She was told by doctors that she'd die before she ever graduated from high school, but she didn't drop out. She didn't stop going to class when her hair fell out and the girls teased her and the boys called her names for the bruises radiation left on her body. She didn't stop doing her homework when she became too sick to leave the couch. She never stopped, no matter the pain, and in June, Lyndsey Staub graduated from Dixie Hollins High School.
On Thursday evening, Lyndsey died from Wilms' tumor, a children's kidney cancer she had been battling for 16 years. She was 19.
Lyndsey had never had an easy life. Her mother's boyfriend beat her, sometimes with a canoe paddle. Her mom was on drugs and would be in and out of jail for most of Lyndsey's life. She'd go to live with her father. He would be diagnosed with throat cancer, drive to a motel and commit suicide.
His girlfriend, Lauri Draskovich, raised Lyndsey as her own, along with daughters Jordan and Makenna. Family friend Skip Lilly also helped raised Lyndsey, acting as her grandfather.
These are the people who spent their lives protecting Lyndsey's.
Lyndsey had tumors in her back and chest that pressed against her ribs and organs, putting the girl in constant pain. But even when she was too nauseated to eat and too uncomfortable to sleep, Lyndsey thought only of others.
Amy Ballard, her second-grade teacher at Blanton Elementary, remembered wrapping up hospital visits with Lyndsey.
"I've got to go, honey," Ballard would say, and Lyndsey would reply, "Be careful driving home. There's crazy drivers on the road."
"She'd sit me down and say 'How are things with you? How are your kids? How are you doing? Things like that. I'm like, 'Wait a minute, okay? I'm here to see you,' " said her elementary school guidance counselor, Debbie Holland.
Sick from such an early age, Lyndsey was a sweetheart of educators throughout the Pinellas County Schools system. At Dixie Hollins, Lyndsey met a team of administrators and teachers who wouldn't let her drop out, even when she felt sickest and wanted to give up.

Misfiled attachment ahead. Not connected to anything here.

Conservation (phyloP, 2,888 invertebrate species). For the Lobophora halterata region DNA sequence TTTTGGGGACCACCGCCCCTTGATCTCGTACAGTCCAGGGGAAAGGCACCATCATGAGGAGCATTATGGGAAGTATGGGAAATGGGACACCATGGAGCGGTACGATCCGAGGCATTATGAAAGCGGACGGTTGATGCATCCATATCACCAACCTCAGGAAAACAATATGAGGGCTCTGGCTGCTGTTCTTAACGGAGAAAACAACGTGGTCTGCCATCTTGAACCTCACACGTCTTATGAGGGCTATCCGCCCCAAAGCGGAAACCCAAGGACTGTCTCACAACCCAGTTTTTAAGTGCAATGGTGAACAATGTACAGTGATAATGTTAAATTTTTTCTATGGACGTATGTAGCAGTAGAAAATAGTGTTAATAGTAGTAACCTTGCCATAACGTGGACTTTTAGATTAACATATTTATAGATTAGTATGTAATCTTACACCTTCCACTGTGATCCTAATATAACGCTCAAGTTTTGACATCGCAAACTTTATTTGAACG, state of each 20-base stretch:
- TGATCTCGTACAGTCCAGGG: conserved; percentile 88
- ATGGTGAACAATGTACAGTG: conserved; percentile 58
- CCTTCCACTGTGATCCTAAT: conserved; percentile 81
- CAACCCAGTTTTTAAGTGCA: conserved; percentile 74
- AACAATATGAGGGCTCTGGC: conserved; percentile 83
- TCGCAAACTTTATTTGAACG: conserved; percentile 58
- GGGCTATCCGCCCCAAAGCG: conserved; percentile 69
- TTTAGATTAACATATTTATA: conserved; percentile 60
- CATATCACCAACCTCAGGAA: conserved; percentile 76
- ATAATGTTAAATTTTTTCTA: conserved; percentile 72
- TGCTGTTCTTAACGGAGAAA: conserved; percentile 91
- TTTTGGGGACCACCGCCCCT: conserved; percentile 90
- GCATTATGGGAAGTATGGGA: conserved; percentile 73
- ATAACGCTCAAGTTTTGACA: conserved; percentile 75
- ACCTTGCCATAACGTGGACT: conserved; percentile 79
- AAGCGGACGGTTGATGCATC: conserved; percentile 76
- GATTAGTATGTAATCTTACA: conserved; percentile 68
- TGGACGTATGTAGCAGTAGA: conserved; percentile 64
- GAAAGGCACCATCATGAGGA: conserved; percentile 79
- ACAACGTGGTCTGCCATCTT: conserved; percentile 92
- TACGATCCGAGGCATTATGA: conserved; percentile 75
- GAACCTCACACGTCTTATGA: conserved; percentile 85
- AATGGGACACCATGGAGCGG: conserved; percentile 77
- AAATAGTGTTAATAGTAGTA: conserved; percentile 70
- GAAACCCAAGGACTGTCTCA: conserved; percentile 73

At a time when it didn't look as though Lyndsey would see June, staff members began discussing a small ceremony at the school just for Lyndsey, so she could still get the diploma she was working so hard for.
They wouldn't need it. On June 5, principal Dan Evans walked Lyndsey into the underbelly of Tropicana Field and told her to put on her brave face. She had a bag of pain pills tucked into the shirt of her gauzy white dress.
Her name was called last. A standing ovation.
"She did a lot to inspire us, through her grit and her determination and her smile," Evans said Friday. "She was a good girl."
After graduation, Lyndsey tried to live a normal life. She thought about enrolling at St. Petersburg College, and spent a month living by the beach with a friend.
But Lyndsey never moved her stuff out of the home she had grown up in, and was soon back. The tumors grew. In November, she moved into a hospice. She came home the day before Thanksgiving, but was in too much pain to stay.
They had Christmas at Lauri's sister house, in Apollo Beach. Lyndsey unwrapped a new television, a new cellphone. New clothes, because she had lost too much weight to fit into her old ones.
She contracted pneumonia, but it had seemed to turn around until Sunday, when Lyndsey's family took her to All Children's Hospital.
On Thursday, around dinner time, she took off her oxygen mask and told Lauri, "I can't do this anymore." And, "I'm sorry, Mom."
Lauri said, "This isn't my choice. This isn't for me. You don't do this for me. Do it for you."
So the girl turned around to face the nurse and told her she was done fighting. She was made comfortable. Her family was all around her. Lyndsey went in peace. For the first time, in such a long time, there was no pain.
Contact Lisa Gartner at firstname.lastname@example.org.